This course explores how statutes, regulations, common law, and market forces help or hinder three major goals of policy makers: increasing access, reducing cost, and improving quality. We will examine the Supreme Court’s rulings on the ACA and other legal aspects of modern health care reform. Learners who successfully complete this course will be able to describe the laws, regulations, common law and market forces that shape our health care system and identify areas where ideas and innovation are needed; explain the malpractice system and how it influences medical practice; and analyze legal aspects of the ACA.
Introduction to the U.S. Legal System, EMTALA
This introductory module begins with an overview of the U.S. legal system as context for the complex patchwork that is U.S. health law. We then look in detail at how administrative law functions to regulate modern medical care. Then we take a close look at our first specific law - EMTALA, which guarantees screening and stabilization in emergency situations.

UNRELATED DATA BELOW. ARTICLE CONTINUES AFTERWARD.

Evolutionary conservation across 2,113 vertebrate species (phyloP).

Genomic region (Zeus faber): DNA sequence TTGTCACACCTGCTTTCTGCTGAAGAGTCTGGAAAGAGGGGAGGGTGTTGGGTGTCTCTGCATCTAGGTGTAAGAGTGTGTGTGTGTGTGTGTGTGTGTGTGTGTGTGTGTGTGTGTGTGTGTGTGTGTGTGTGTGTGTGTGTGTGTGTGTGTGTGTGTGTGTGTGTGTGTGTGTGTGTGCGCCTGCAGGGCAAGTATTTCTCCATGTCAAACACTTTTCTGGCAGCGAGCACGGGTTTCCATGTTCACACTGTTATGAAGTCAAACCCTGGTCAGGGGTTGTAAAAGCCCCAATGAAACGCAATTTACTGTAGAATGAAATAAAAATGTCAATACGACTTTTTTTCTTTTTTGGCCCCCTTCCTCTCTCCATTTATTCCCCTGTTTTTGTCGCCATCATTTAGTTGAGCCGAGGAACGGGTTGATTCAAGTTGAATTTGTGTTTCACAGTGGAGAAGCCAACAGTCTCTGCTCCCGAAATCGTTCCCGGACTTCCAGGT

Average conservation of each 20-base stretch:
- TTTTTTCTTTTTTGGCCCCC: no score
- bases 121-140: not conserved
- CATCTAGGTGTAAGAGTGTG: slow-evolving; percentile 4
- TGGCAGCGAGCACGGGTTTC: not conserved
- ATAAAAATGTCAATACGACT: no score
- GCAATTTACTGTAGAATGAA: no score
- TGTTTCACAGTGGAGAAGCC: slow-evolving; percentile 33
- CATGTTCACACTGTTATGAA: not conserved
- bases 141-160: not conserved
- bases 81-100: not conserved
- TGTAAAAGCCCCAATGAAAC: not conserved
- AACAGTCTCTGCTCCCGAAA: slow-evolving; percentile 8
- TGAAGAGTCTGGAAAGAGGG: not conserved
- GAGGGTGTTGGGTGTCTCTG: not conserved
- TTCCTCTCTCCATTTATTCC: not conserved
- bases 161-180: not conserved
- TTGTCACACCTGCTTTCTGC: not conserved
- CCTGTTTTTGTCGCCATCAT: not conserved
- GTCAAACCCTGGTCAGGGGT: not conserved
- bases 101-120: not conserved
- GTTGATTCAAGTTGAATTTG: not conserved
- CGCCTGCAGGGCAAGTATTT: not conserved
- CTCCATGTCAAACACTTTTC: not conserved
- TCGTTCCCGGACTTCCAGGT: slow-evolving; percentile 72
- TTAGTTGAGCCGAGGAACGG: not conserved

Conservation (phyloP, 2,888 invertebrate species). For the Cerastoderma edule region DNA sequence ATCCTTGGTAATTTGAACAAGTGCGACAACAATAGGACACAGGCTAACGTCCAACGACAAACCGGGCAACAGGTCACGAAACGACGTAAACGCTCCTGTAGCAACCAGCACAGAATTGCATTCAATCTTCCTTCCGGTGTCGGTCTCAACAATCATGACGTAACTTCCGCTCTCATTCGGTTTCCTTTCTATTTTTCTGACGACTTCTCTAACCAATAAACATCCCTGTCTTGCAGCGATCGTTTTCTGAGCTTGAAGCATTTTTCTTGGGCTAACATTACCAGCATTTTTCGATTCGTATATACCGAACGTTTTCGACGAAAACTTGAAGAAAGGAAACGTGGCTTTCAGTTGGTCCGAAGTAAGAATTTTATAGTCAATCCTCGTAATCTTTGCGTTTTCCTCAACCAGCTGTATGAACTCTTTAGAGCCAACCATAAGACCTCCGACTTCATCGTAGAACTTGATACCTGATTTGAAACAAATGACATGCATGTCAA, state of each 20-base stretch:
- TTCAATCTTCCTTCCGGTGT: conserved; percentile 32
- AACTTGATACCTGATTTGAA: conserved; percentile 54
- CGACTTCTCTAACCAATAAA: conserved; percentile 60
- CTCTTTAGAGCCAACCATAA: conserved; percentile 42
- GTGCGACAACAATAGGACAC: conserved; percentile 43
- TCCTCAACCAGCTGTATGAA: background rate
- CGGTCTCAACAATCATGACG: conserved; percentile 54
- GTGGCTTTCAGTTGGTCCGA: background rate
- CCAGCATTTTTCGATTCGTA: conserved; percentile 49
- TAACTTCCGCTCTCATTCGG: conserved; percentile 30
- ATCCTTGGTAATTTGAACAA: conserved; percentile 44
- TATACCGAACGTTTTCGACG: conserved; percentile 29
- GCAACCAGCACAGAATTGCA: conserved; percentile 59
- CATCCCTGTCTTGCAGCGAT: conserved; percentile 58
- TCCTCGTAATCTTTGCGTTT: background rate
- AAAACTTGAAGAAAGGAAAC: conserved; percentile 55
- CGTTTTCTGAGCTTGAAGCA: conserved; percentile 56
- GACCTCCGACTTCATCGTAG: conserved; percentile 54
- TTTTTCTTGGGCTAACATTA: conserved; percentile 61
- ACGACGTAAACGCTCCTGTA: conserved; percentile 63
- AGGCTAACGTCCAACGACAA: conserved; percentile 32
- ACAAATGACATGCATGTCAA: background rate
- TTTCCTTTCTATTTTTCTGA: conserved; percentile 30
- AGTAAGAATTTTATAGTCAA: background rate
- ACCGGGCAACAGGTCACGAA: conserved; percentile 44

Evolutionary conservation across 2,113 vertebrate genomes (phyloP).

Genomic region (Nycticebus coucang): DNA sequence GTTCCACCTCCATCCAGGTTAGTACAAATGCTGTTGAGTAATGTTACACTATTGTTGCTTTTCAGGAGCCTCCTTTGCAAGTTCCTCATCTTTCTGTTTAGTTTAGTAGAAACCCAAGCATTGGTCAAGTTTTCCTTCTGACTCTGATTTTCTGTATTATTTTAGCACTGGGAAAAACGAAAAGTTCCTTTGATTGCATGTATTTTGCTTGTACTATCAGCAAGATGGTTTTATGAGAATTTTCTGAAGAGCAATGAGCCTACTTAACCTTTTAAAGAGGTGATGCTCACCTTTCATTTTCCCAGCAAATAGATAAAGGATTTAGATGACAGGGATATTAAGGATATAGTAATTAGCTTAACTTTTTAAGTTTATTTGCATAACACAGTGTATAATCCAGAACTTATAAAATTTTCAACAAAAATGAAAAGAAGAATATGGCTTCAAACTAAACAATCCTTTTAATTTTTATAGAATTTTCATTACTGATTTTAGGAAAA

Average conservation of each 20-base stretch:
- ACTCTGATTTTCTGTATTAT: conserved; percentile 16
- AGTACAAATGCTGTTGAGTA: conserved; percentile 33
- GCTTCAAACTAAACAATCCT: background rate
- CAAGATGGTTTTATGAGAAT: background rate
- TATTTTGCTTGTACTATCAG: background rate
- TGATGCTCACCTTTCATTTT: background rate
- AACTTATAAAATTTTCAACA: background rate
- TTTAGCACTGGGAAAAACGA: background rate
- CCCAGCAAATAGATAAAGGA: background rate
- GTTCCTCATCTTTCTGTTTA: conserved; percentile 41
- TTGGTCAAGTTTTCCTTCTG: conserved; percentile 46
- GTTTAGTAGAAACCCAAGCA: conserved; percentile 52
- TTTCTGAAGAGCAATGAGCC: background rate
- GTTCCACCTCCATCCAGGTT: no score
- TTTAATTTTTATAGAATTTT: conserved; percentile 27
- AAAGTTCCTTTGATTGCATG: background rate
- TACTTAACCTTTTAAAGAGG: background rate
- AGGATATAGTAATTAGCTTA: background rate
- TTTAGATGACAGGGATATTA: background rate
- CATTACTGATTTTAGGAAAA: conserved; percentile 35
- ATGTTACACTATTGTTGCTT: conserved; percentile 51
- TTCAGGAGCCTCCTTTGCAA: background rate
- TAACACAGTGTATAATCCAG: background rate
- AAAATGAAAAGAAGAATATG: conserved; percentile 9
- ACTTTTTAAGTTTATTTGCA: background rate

Formation and Termination, Privacy and Confidentiality
The second module closely examines the doctor-patient relationship: how it is formed, terminated, and in some cases, abandoned. We then examine the rise of conscientious objection as a right of medical providers.
This module explores the various mechanisms in place to ensure quality control in the U.S. healthcare system, including licensure and accreditation as a preventative measure, and tort law and liability as a remedial measure.
Medicare, Medicaid, and The Patient Protection and Affordable Care Act
This final module focuses on the role of the federal government in administering Medicare and Medicaid as well as the effects of the recently passed Affordable Care Act.